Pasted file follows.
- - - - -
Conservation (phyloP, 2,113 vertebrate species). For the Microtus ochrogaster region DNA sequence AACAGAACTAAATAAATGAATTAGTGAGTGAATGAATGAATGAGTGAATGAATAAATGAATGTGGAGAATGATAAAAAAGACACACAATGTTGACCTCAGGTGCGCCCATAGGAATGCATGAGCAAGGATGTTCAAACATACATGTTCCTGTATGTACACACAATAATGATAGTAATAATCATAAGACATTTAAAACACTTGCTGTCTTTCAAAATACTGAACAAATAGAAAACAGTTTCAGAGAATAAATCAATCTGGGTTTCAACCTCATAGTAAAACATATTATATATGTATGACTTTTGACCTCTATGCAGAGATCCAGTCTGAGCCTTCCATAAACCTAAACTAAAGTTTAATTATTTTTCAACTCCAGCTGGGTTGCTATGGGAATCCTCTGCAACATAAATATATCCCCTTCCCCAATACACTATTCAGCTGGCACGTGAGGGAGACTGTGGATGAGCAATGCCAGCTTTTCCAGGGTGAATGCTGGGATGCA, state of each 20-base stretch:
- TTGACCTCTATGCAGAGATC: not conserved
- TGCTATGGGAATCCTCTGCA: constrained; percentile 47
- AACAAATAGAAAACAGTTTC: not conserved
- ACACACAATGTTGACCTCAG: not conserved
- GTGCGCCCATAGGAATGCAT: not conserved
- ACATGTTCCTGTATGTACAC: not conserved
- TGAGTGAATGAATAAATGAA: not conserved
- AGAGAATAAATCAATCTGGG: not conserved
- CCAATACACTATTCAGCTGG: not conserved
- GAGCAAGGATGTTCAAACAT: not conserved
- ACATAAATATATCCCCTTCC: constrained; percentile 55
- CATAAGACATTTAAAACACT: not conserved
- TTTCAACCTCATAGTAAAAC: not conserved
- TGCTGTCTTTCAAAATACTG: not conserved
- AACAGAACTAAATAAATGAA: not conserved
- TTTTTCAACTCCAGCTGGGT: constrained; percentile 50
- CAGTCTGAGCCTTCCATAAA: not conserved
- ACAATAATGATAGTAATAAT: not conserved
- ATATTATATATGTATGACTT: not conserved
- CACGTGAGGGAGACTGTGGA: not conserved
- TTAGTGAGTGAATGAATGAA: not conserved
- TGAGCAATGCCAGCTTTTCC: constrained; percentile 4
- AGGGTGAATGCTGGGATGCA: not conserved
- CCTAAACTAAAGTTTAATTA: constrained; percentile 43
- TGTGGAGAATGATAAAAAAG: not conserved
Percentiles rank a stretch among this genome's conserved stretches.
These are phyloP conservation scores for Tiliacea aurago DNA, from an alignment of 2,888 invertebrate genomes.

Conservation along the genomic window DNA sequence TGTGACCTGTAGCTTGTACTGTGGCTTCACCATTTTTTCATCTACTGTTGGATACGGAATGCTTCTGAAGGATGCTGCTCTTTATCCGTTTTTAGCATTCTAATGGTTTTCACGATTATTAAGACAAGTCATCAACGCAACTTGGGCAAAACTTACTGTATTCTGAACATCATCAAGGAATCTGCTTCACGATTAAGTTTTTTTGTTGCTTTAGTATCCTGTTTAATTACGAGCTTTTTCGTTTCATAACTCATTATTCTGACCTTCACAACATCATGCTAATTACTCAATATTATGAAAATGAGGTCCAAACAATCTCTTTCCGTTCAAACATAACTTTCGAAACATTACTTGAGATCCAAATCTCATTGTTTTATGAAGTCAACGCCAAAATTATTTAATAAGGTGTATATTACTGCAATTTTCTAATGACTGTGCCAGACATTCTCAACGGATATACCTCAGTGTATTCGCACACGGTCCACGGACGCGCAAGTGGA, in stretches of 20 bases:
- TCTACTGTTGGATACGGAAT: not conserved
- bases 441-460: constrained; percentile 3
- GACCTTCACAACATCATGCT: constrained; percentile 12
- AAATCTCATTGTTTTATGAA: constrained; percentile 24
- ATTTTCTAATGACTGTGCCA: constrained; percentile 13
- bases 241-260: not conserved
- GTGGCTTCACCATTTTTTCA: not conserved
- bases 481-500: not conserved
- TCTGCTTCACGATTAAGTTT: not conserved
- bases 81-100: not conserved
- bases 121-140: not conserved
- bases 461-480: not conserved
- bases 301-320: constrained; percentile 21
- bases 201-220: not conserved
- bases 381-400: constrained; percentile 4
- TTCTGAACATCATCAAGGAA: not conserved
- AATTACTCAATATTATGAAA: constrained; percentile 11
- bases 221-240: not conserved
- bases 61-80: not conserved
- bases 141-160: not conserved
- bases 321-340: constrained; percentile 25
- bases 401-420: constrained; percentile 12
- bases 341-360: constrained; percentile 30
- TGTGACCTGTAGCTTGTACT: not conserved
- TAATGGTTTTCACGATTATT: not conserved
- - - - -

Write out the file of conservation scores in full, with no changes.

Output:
Conservation (phyloP, 2,113 vertebrate species). For the Microtus ochrogaster region DNA sequence AACAGAACTAAATAAATGAATTAGTGAGTGAATGAATGAATGAGTGAATGAATAAATGAATGTGGAGAATGATAAAAAAGACACACAATGTTGACCTCAGGTGCGCCCATAGGAATGCATGAGCAAGGATGTTCAAACATACATGTTCCTGTATGTACACACAATAATGATAGTAATAATCATAAGACATTTAAAACACTTGCTGTCTTTCAAAATACTGAACAAATAGAAAACAGTTTCAGAGAATAAATCAATCTGGGTTTCAACCTCATAGTAAAACATATTATATATGTATGACTTTTGACCTCTATGCAGAGATCCAGTCTGAGCCTTCCATAAACCTAAACTAAAGTTTAATTATTTTTCAACTCCAGCTGGGTTGCTATGGGAATCCTCTGCAACATAAATATATCCCCTTCCCCAATACACTATTCAGCTGGCACGTGAGGGAGACTGTGGATGAGCAATGCCAGCTTTTCCAGGGTGAATGCTGGGATGCA, state of each 20-base stretch:
- TTGACCTCTATGCAGAGATC: not conserved
- TGCTATGGGAATCCTCTGCA: constrained; percentile 47
- AACAAATAGAAAACAGTTTC: not conserved
- ACACACAATGTTGACCTCAG: not conserved
- GTGCGCCCATAGGAATGCAT: not conserved
- ACATGTTCCTGTATGTACAC: not conserved
- TGAGTGAATGAATAAATGAA: not conserved
- AGAGAATAAATCAATCTGGG: not conserved
- CCAATACACTATTCAGCTGG: not conserved
- GAGCAAGGATGTTCAAACAT: not conserved
- ACATAAATATATCCCCTTCC: constrained; percentile 55
- CATAAGACATTTAAAACACT: not conserved
- TTTCAACCTCATAGTAAAAC: not conserved
- TGCTGTCTTTCAAAATACTG: not conserved
- AACAGAACTAAATAAATGAA: not conserved
- TTTTTCAACTCCAGCTGGGT: constrained; percentile 50
- CAGTCTGAGCCTTCCATAAA: not conserved
- ACAATAATGATAGTAATAAT: not conserved
- ATATTATATATGTATGACTT: not conserved
- CACGTGAGGGAGACTGTGGA: not conserved
- TTAGTGAGTGAATGAATGAA: not conserved
- TGAGCAATGCCAGCTTTTCC: constrained; percentile 4
- AGGGTGAATGCTGGGATGCA: not conserved
- CCTAAACTAAAGTTTAATTA: constrained; percentile 43
- TGTGGAGAATGATAAAAAAG: not conserved
Percentiles rank a stretch among this genome's conserved stretches.
These are phyloP conservation scores for Tiliacea aurago DNA, from an alignment of 2,888 invertebrate genomes.

Conservation along the genomic window DNA sequence TGTGACCTGTAGCTTGTACTGTGGCTTCACCATTTTTTCATCTACTGTTGGATACGGAATGCTTCTGAAGGATGCTGCTCTTTATCCGTTTTTAGCATTCTAATGGTTTTCACGATTATTAAGACAAGTCATCAACGCAACTTGGGCAAAACTTACTGTATTCTGAACATCATCAAGGAATCTGCTTCACGATTAAGTTTTTTTGTTGCTTTAGTATCCTGTTTAATTACGAGCTTTTTCGTTTCATAACTCATTATTCTGACCTTCACAACATCATGCTAATTACTCAATATTATGAAAATGAGGTCCAAACAATCTCTTTCCGTTCAAACATAACTTTCGAAACATTACTTGAGATCCAAATCTCATTGTTTTATGAAGTCAACGCCAAAATTATTTAATAAGGTGTATATTACTGCAATTTTCTAATGACTGTGCCAGACATTCTCAACGGATATACCTCAGTGTATTCGCACACGGTCCACGGACGCGCAAGTGGA, in stretches of 20 bases:
- TCTACTGTTGGATACGGAAT: not conserved
- bases 441-460: constrained; percentile 3
- GACCTTCACAACATCATGCT: constrained; percentile 12
- AAATCTCATTGTTTTATGAA: constrained; percentile 24
- ATTTTCTAATGACTGTGCCA: constrained; percentile 13
- bases 241-260: not conserved
- GTGGCTTCACCATTTTTTCA: not conserved
- bases 481-500: not conserved
- TCTGCTTCACGATTAAGTTT: not conserved
- bases 81-100: not conserved
- bases 121-140: not conserved
- bases 461-480: not conserved
- bases 301-320: constrained; percentile 21
- bases 201-220: not conserved
- bases 381-400: constrained; percentile 4
- TTCTGAACATCATCAAGGAA: not conserved
- AATTACTCAATATTATGAAA: constrained; percentile 11
- bases 221-240: not conserved
- bases 61-80: not conserved
- bases 141-160: not conserved
- bases 321-340: constrained; percentile 25
- bases 401-420: constrained; percentile 12
- bases 341-360: constrained; percentile 30
- TGTGACCTGTAGCTTGTACT: not conserved
- TAATGGTTTTCACGATTATT: not conserved